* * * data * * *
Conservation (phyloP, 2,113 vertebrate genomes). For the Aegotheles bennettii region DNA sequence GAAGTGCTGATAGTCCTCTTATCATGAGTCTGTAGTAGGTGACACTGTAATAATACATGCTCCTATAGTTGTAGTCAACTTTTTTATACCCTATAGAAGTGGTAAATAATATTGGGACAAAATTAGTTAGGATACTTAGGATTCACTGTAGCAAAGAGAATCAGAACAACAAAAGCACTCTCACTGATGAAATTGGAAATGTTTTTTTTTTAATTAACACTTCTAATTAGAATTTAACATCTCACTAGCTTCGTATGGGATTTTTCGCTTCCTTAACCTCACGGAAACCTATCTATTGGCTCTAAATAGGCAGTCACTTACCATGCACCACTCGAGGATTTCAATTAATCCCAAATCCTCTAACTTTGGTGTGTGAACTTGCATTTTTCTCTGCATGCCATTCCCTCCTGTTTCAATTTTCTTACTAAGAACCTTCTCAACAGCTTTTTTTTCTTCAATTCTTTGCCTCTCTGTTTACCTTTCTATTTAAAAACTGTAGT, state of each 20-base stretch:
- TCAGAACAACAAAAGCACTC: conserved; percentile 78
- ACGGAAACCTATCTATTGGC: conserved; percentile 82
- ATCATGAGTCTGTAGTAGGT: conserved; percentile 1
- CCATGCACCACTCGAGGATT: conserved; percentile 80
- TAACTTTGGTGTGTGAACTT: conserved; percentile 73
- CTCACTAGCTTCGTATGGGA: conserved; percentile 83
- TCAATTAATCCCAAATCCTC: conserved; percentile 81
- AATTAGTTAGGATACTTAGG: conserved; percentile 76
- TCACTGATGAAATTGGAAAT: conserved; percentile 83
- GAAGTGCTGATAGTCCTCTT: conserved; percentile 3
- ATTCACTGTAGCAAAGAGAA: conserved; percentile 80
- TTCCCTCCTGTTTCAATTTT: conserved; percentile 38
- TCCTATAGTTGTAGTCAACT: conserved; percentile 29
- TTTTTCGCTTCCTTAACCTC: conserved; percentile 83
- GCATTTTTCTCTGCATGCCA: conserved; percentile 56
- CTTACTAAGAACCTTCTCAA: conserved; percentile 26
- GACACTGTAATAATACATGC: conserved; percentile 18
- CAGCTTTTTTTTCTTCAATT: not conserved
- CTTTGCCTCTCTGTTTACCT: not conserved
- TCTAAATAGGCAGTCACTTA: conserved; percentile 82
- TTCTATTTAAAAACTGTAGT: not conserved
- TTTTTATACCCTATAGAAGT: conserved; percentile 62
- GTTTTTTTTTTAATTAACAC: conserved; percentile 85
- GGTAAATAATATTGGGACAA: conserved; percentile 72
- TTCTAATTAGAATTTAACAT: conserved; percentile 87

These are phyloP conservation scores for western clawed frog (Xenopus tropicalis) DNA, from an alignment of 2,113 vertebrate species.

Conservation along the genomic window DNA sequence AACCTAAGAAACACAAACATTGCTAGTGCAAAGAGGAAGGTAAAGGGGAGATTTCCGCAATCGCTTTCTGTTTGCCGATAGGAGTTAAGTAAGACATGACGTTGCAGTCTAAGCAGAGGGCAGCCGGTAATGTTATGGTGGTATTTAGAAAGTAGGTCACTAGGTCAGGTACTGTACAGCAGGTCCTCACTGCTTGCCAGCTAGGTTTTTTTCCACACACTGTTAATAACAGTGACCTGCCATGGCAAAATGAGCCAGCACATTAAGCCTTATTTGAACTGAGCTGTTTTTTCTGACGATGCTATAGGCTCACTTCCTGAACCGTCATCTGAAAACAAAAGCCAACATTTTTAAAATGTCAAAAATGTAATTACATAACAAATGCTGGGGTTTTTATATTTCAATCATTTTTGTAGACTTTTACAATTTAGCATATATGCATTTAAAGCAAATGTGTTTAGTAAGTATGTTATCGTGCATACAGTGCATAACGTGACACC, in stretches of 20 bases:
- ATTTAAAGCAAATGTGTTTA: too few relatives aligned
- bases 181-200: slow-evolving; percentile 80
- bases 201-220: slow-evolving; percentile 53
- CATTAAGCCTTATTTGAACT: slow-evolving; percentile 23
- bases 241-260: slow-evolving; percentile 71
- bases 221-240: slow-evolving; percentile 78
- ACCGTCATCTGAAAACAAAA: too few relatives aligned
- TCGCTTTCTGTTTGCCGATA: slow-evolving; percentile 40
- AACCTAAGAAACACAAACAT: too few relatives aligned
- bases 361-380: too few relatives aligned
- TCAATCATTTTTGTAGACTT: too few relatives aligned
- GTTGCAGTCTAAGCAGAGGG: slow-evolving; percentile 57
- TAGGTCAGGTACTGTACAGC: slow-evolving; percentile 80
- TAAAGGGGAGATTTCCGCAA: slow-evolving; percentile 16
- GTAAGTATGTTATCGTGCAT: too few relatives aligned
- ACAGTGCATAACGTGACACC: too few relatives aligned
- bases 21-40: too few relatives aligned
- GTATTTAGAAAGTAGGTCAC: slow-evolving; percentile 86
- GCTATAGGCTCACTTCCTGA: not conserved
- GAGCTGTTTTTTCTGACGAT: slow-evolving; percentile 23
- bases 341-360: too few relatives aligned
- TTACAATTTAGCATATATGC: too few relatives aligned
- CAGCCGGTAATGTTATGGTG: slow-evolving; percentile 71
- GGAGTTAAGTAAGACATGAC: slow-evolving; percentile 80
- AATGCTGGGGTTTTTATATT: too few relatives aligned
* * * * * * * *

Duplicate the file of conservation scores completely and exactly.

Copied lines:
Conservation (phyloP, 2,113 vertebrate genomes). For the Aegotheles bennettii region DNA sequence GAAGTGCTGATAGTCCTCTTATCATGAGTCTGTAGTAGGTGACACTGTAATAATACATGCTCCTATAGTTGTAGTCAACTTTTTTATACCCTATAGAAGTGGTAAATAATATTGGGACAAAATTAGTTAGGATACTTAGGATTCACTGTAGCAAAGAGAATCAGAACAACAAAAGCACTCTCACTGATGAAATTGGAAATGTTTTTTTTTTAATTAACACTTCTAATTAGAATTTAACATCTCACTAGCTTCGTATGGGATTTTTCGCTTCCTTAACCTCACGGAAACCTATCTATTGGCTCTAAATAGGCAGTCACTTACCATGCACCACTCGAGGATTTCAATTAATCCCAAATCCTCTAACTTTGGTGTGTGAACTTGCATTTTTCTCTGCATGCCATTCCCTCCTGTTTCAATTTTCTTACTAAGAACCTTCTCAACAGCTTTTTTTTCTTCAATTCTTTGCCTCTCTGTTTACCTTTCTATTTAAAAACTGTAGT, state of each 20-base stretch:
- TCAGAACAACAAAAGCACTC: conserved; percentile 78
- ACGGAAACCTATCTATTGGC: conserved; percentile 82
- ATCATGAGTCTGTAGTAGGT: conserved; percentile 1
- CCATGCACCACTCGAGGATT: conserved; percentile 80
- TAACTTTGGTGTGTGAACTT: conserved; percentile 73
- CTCACTAGCTTCGTATGGGA: conserved; percentile 83
- TCAATTAATCCCAAATCCTC: conserved; percentile 81
- AATTAGTTAGGATACTTAGG: conserved; percentile 76
- TCACTGATGAAATTGGAAAT: conserved; percentile 83
- GAAGTGCTGATAGTCCTCTT: conserved; percentile 3
- ATTCACTGTAGCAAAGAGAA: conserved; percentile 80
- TTCCCTCCTGTTTCAATTTT: conserved; percentile 38
- TCCTATAGTTGTAGTCAACT: conserved; percentile 29
- TTTTTCGCTTCCTTAACCTC: conserved; percentile 83
- GCATTTTTCTCTGCATGCCA: conserved; percentile 56
- CTTACTAAGAACCTTCTCAA: conserved; percentile 26
- GACACTGTAATAATACATGC: conserved; percentile 18
- CAGCTTTTTTTTCTTCAATT: not conserved
- CTTTGCCTCTCTGTTTACCT: not conserved
- TCTAAATAGGCAGTCACTTA: conserved; percentile 82
- TTCTATTTAAAAACTGTAGT: not conserved
- TTTTTATACCCTATAGAAGT: conserved; percentile 62
- GTTTTTTTTTTAATTAACAC: conserved; percentile 85
- GGTAAATAATATTGGGACAA: conserved; percentile 72
- TTCTAATTAGAATTTAACAT: conserved; percentile 87

These are phyloP conservation scores for western clawed frog (Xenopus tropicalis) DNA, from an alignment of 2,113 vertebrate species.

Conservation along the genomic window DNA sequence AACCTAAGAAACACAAACATTGCTAGTGCAAAGAGGAAGGTAAAGGGGAGATTTCCGCAATCGCTTTCTGTTTGCCGATAGGAGTTAAGTAAGACATGACGTTGCAGTCTAAGCAGAGGGCAGCCGGTAATGTTATGGTGGTATTTAGAAAGTAGGTCACTAGGTCAGGTACTGTACAGCAGGTCCTCACTGCTTGCCAGCTAGGTTTTTTTCCACACACTGTTAATAACAGTGACCTGCCATGGCAAAATGAGCCAGCACATTAAGCCTTATTTGAACTGAGCTGTTTTTTCTGACGATGCTATAGGCTCACTTCCTGAACCGTCATCTGAAAACAAAAGCCAACATTTTTAAAATGTCAAAAATGTAATTACATAACAAATGCTGGGGTTTTTATATTTCAATCATTTTTGTAGACTTTTACAATTTAGCATATATGCATTTAAAGCAAATGTGTTTAGTAAGTATGTTATCGTGCATACAGTGCATAACGTGACACC, in stretches of 20 bases:
- ATTTAAAGCAAATGTGTTTA: too few relatives aligned
- bases 181-200: slow-evolving; percentile 80
- bases 201-220: slow-evolving; percentile 53
- CATTAAGCCTTATTTGAACT: slow-evolving; percentile 23
- bases 241-260: slow-evolving; percentile 71
- bases 221-240: slow-evolving; percentile 78
- ACCGTCATCTGAAAACAAAA: too few relatives aligned
- TCGCTTTCTGTTTGCCGATA: slow-evolving; percentile 40
- AACCTAAGAAACACAAACAT: too few relatives aligned
- bases 361-380: too few relatives aligned
- TCAATCATTTTTGTAGACTT: too few relatives aligned
- GTTGCAGTCTAAGCAGAGGG: slow-evolving; percentile 57
- TAGGTCAGGTACTGTACAGC: slow-evolving; percentile 80
- TAAAGGGGAGATTTCCGCAA: slow-evolving; percentile 16
- GTAAGTATGTTATCGTGCAT: too few relatives aligned
- ACAGTGCATAACGTGACACC: too few relatives aligned
- bases 21-40: too few relatives aligned
- GTATTTAGAAAGTAGGTCAC: slow-evolving; percentile 86
- GCTATAGGCTCACTTCCTGA: not conserved
- GAGCTGTTTTTTCTGACGAT: slow-evolving; percentile 23
- bases 341-360: too few relatives aligned
- TTACAATTTAGCATATATGC: too few relatives aligned
- CAGCCGGTAATGTTATGGTG: slow-evolving; percentile 71
- GGAGTTAAGTAAGACATGAC: slow-evolving; percentile 80
- AATGCTGGGGTTTTTATATT: too few relatives aligned